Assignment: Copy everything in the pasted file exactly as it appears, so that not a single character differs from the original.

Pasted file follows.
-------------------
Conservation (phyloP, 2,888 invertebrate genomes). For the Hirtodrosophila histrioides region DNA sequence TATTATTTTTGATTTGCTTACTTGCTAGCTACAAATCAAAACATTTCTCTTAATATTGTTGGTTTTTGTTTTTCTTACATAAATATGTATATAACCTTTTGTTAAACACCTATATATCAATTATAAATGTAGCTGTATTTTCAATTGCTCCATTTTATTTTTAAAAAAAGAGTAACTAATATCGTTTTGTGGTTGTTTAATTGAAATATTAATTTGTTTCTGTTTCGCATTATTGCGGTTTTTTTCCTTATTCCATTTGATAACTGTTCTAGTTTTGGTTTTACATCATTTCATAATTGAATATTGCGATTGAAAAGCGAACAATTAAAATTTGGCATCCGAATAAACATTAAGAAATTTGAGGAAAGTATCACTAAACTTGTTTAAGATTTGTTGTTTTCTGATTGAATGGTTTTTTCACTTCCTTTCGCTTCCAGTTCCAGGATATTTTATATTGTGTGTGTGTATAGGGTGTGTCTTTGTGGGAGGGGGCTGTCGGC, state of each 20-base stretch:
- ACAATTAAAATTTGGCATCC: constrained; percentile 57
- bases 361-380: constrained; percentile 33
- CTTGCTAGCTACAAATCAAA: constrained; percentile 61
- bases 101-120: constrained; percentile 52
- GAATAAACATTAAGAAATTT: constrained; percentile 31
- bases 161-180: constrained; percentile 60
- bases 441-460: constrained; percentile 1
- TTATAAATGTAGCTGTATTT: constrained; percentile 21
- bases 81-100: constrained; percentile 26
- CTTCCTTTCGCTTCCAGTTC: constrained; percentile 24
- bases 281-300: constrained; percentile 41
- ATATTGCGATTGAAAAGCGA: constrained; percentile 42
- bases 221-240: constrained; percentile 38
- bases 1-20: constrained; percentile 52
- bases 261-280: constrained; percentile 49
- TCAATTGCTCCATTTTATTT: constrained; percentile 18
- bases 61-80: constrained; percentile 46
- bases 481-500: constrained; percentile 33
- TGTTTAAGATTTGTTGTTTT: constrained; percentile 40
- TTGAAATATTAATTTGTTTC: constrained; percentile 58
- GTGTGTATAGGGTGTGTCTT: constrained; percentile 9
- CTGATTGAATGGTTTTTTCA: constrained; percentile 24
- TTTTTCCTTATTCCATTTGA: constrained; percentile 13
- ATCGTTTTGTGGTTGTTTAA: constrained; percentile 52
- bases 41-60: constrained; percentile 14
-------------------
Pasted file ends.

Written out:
Conservation (phyloP, 2,888 invertebrate genomes). For the Hirtodrosophila histrioides region DNA sequence TATTATTTTTGATTTGCTTACTTGCTAGCTACAAATCAAAACATTTCTCTTAATATTGTTGGTTTTTGTTTTTCTTACATAAATATGTATATAACCTTTTGTTAAACACCTATATATCAATTATAAATGTAGCTGTATTTTCAATTGCTCCATTTTATTTTTAAAAAAAGAGTAACTAATATCGTTTTGTGGTTGTTTAATTGAAATATTAATTTGTTTCTGTTTCGCATTATTGCGGTTTTTTTCCTTATTCCATTTGATAACTGTTCTAGTTTTGGTTTTACATCATTTCATAATTGAATATTGCGATTGAAAAGCGAACAATTAAAATTTGGCATCCGAATAAACATTAAGAAATTTGAGGAAAGTATCACTAAACTTGTTTAAGATTTGTTGTTTTCTGATTGAATGGTTTTTTCACTTCCTTTCGCTTCCAGTTCCAGGATATTTTATATTGTGTGTGTGTATAGGGTGTGTCTTTGTGGGAGGGGGCTGTCGGC, state of each 20-base stretch:
- ACAATTAAAATTTGGCATCC: constrained; percentile 57
- bases 361-380: constrained; percentile 33
- CTTGCTAGCTACAAATCAAA: constrained; percentile 61
- bases 101-120: constrained; percentile 52
- GAATAAACATTAAGAAATTT: constrained; percentile 31
- bases 161-180: constrained; percentile 60
- bases 441-460: constrained; percentile 1
- TTATAAATGTAGCTGTATTT: constrained; percentile 21
- bases 81-100: constrained; percentile 26
- CTTCCTTTCGCTTCCAGTTC: constrained; percentile 24
- bases 281-300: constrained; percentile 41
- ATATTGCGATTGAAAAGCGA: constrained; percentile 42
- bases 221-240: constrained; percentile 38
- bases 1-20: constrained; percentile 52
- bases 261-280: constrained; percentile 49
- TCAATTGCTCCATTTTATTT: constrained; percentile 18
- bases 61-80: constrained; percentile 46
- bases 481-500: constrained; percentile 33
- TGTTTAAGATTTGTTGTTTT: constrained; percentile 40
- TTGAAATATTAATTTGTTTC: constrained; percentile 58
- GTGTGTATAGGGTGTGTCTT: constrained; percentile 9
- CTGATTGAATGGTTTTTTCA: constrained; percentile 24
- TTTTTCCTTATTCCATTTGA: constrained; percentile 13
- ATCGTTTTGTGGTTGTTTAA: constrained; percentile 52
- bases 41-60: constrained; percentile 14